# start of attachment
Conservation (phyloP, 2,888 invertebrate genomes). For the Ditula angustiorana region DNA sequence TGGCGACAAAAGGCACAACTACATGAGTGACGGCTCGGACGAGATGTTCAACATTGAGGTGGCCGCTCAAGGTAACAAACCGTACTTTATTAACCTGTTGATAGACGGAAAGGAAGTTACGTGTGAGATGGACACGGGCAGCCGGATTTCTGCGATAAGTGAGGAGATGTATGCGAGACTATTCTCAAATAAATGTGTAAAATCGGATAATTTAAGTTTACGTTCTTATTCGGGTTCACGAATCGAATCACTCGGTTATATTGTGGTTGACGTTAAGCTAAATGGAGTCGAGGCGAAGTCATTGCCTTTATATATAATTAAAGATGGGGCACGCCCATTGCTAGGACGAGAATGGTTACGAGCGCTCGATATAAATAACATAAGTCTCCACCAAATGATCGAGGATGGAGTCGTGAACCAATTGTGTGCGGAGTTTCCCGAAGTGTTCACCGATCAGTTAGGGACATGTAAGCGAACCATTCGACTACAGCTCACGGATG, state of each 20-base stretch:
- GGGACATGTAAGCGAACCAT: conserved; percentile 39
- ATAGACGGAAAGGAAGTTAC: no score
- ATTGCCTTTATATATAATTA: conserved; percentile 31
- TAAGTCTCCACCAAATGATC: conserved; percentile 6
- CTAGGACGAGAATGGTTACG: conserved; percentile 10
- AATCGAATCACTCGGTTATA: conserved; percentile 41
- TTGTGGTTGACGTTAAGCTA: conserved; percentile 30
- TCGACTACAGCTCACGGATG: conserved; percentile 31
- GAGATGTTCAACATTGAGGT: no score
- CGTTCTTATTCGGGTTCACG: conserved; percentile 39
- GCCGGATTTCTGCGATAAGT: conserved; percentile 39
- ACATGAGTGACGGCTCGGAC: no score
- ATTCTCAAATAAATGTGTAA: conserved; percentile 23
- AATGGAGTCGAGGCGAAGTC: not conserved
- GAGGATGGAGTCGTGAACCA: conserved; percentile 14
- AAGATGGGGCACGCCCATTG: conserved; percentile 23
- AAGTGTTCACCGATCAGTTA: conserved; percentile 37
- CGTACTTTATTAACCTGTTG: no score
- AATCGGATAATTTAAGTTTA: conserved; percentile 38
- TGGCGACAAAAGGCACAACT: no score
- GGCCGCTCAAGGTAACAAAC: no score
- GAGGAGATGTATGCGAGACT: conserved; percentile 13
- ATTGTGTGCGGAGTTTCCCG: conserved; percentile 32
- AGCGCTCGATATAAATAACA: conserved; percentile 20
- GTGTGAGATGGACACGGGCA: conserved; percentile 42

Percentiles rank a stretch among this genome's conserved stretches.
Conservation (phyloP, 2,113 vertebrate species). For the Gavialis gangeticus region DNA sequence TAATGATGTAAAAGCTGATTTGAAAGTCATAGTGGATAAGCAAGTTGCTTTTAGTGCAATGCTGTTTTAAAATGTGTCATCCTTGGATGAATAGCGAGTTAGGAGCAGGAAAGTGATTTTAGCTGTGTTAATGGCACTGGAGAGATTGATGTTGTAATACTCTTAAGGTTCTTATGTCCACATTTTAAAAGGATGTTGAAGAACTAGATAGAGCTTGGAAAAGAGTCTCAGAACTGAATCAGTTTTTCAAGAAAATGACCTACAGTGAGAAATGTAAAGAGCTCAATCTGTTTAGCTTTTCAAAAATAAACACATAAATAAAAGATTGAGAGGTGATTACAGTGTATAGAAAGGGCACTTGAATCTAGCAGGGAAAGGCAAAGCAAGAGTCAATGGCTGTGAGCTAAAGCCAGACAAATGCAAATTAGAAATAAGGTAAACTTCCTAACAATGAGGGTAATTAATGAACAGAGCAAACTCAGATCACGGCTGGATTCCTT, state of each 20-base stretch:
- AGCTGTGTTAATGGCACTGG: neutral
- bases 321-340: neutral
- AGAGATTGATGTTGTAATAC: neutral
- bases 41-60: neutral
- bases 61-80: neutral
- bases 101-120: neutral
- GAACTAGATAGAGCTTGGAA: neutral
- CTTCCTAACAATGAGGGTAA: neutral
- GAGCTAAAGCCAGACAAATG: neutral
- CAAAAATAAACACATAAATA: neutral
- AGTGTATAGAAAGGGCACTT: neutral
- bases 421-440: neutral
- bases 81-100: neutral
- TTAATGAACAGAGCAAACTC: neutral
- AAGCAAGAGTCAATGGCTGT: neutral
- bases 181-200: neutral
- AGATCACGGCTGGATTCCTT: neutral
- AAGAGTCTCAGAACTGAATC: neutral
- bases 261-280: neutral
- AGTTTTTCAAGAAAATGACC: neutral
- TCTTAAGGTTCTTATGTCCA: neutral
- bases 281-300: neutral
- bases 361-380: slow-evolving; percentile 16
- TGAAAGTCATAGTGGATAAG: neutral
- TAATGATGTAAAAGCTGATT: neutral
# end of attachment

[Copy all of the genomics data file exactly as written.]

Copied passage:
Conservation (phyloP, 2,888 invertebrate genomes). For the Ditula angustiorana region DNA sequence TGGCGACAAAAGGCACAACTACATGAGTGACGGCTCGGACGAGATGTTCAACATTGAGGTGGCCGCTCAAGGTAACAAACCGTACTTTATTAACCTGTTGATAGACGGAAAGGAAGTTACGTGTGAGATGGACACGGGCAGCCGGATTTCTGCGATAAGTGAGGAGATGTATGCGAGACTATTCTCAAATAAATGTGTAAAATCGGATAATTTAAGTTTACGTTCTTATTCGGGTTCACGAATCGAATCACTCGGTTATATTGTGGTTGACGTTAAGCTAAATGGAGTCGAGGCGAAGTCATTGCCTTTATATATAATTAAAGATGGGGCACGCCCATTGCTAGGACGAGAATGGTTACGAGCGCTCGATATAAATAACATAAGTCTCCACCAAATGATCGAGGATGGAGTCGTGAACCAATTGTGTGCGGAGTTTCCCGAAGTGTTCACCGATCAGTTAGGGACATGTAAGCGAACCATTCGACTACAGCTCACGGATG, state of each 20-base stretch:
- GGGACATGTAAGCGAACCAT: conserved; percentile 39
- ATAGACGGAAAGGAAGTTAC: no score
- ATTGCCTTTATATATAATTA: conserved; percentile 31
- TAAGTCTCCACCAAATGATC: conserved; percentile 6
- CTAGGACGAGAATGGTTACG: conserved; percentile 10
- AATCGAATCACTCGGTTATA: conserved; percentile 41
- TTGTGGTTGACGTTAAGCTA: conserved; percentile 30
- TCGACTACAGCTCACGGATG: conserved; percentile 31
- GAGATGTTCAACATTGAGGT: no score
- CGTTCTTATTCGGGTTCACG: conserved; percentile 39
- GCCGGATTTCTGCGATAAGT: conserved; percentile 39
- ACATGAGTGACGGCTCGGAC: no score
- ATTCTCAAATAAATGTGTAA: conserved; percentile 23
- AATGGAGTCGAGGCGAAGTC: not conserved
- GAGGATGGAGTCGTGAACCA: conserved; percentile 14
- AAGATGGGGCACGCCCATTG: conserved; percentile 23
- AAGTGTTCACCGATCAGTTA: conserved; percentile 37
- CGTACTTTATTAACCTGTTG: no score
- AATCGGATAATTTAAGTTTA: conserved; percentile 38
- TGGCGACAAAAGGCACAACT: no score
- GGCCGCTCAAGGTAACAAAC: no score
- GAGGAGATGTATGCGAGACT: conserved; percentile 13
- ATTGTGTGCGGAGTTTCCCG: conserved; percentile 32
- AGCGCTCGATATAAATAACA: conserved; percentile 20
- GTGTGAGATGGACACGGGCA: conserved; percentile 42

Percentiles rank a stretch among this genome's conserved stretches.
Conservation (phyloP, 2,113 vertebrate species). For the Gavialis gangeticus region DNA sequence TAATGATGTAAAAGCTGATTTGAAAGTCATAGTGGATAAGCAAGTTGCTTTTAGTGCAATGCTGTTTTAAAATGTGTCATCCTTGGATGAATAGCGAGTTAGGAGCAGGAAAGTGATTTTAGCTGTGTTAATGGCACTGGAGAGATTGATGTTGTAATACTCTTAAGGTTCTTATGTCCACATTTTAAAAGGATGTTGAAGAACTAGATAGAGCTTGGAAAAGAGTCTCAGAACTGAATCAGTTTTTCAAGAAAATGACCTACAGTGAGAAATGTAAAGAGCTCAATCTGTTTAGCTTTTCAAAAATAAACACATAAATAAAAGATTGAGAGGTGATTACAGTGTATAGAAAGGGCACTTGAATCTAGCAGGGAAAGGCAAAGCAAGAGTCAATGGCTGTGAGCTAAAGCCAGACAAATGCAAATTAGAAATAAGGTAAACTTCCTAACAATGAGGGTAATTAATGAACAGAGCAAACTCAGATCACGGCTGGATTCCTT, state of each 20-base stretch:
- AGCTGTGTTAATGGCACTGG: neutral
- bases 321-340: neutral
- AGAGATTGATGTTGTAATAC: neutral
- bases 41-60: neutral
- bases 61-80: neutral
- bases 101-120: neutral
- GAACTAGATAGAGCTTGGAA: neutral
- CTTCCTAACAATGAGGGTAA: neutral
- GAGCTAAAGCCAGACAAATG: neutral
- CAAAAATAAACACATAAATA: neutral
- AGTGTATAGAAAGGGCACTT: neutral
- bases 421-440: neutral
- bases 81-100: neutral
- TTAATGAACAGAGCAAACTC: neutral
- AAGCAAGAGTCAATGGCTGT: neutral
- bases 181-200: neutral
- AGATCACGGCTGGATTCCTT: neutral
- AAGAGTCTCAGAACTGAATC: neutral
- bases 261-280: neutral
- AGTTTTTCAAGAAAATGACC: neutral
- TCTTAAGGTTCTTATGTCCA: neutral
- bases 281-300: neutral
- bases 361-380: slow-evolving; percentile 16
- TGAAAGTCATAGTGGATAAG: neutral
- TAATGATGTAAAAGCTGATT: neutral